Students at some schools went without lunch on Monday, first day of summer school, due to meal delivery delays experienced by a vendor, according to school officials.
Seven schools received late meal deliveries, said officials. The district requires the vendor, Driscoll Foods, to deliver before 10:30 a.m. Some schools received deliveries at 12 p.m. In two cases, schools received meals at 2 p.m., long after students were dismissed for the day.
It’s not clear how many students were affected.
“We are still investigating the situation to see what was the cause of the delivery [delays] and shortage today,” said business administrator Richard Matthews.
School officials said the vendor was asked last week whether its staff was familiar with the schools and prepared to make deliveries on Monday. It replied in the affirmative, suggesting a dry run was not needed.
A representative for Driscoll Foods did not respond to multiple calls for comment for this story.
“We’re not going to allow our students to not be fed lunch because an adult or a company messed it up,” said school board president Oshin Castillo. School officials scrambled to remediate the issue on Monday. The vendor is receiving a stern warning and has to forgo charging the district for today’s order for bungling the delivery.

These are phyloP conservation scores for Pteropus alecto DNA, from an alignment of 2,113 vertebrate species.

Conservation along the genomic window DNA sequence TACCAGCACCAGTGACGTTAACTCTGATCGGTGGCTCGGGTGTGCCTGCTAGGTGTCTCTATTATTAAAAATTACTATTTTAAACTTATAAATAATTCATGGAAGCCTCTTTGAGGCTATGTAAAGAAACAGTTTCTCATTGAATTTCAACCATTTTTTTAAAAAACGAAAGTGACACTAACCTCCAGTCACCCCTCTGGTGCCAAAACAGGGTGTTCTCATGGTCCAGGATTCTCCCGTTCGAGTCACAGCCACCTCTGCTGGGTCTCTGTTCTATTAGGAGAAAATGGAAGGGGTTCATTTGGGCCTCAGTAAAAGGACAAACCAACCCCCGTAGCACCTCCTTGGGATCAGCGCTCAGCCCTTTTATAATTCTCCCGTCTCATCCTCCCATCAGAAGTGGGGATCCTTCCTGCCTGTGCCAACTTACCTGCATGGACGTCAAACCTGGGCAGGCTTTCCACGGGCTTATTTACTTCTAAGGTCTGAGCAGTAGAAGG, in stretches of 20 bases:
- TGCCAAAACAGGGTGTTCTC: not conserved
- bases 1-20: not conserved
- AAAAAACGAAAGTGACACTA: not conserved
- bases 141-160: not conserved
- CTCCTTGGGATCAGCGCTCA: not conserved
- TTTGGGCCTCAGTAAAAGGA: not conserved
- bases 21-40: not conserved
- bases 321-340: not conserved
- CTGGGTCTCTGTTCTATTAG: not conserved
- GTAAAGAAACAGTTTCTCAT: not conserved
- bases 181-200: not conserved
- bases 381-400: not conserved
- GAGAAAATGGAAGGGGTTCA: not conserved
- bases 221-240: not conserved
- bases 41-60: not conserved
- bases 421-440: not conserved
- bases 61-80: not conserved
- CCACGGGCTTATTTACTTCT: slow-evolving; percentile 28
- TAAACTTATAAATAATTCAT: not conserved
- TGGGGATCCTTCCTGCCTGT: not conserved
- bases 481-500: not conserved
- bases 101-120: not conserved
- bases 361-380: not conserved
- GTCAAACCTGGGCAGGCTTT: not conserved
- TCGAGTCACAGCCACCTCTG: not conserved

Driscoll Foods receives millions of dollars in business from the district every school year.
“I’m furious about it. I’ve been getting a lot of calls from parents. Kids went home hungry. A lot of our kids depend on lunch,” said school board member Emanuel Capers. He said he reported the problem to the administration after receiving phone calls from parents.
“This should have never happened,” said Capers. School officials have told the company the district will switch to the second bidder for the contract if the issue persists.
School 28, 16, 18, and 13 received deliveries after 10:30 a.m.
School 24 received meals at 12:30 p.m. and School 5 and 27 received deliveries after 2 p.m., said school officials.
“First two days are a nightmare,” said recreation director Benjie Wimberly. He runs the city’s various recreation programs that receive lunch through the district’s summer meal program. He recalled about 15 years ago, students received spoiled milk. “That was the worst,” he said.
School officials said they do not expect similar problems to recur on Tuesday.
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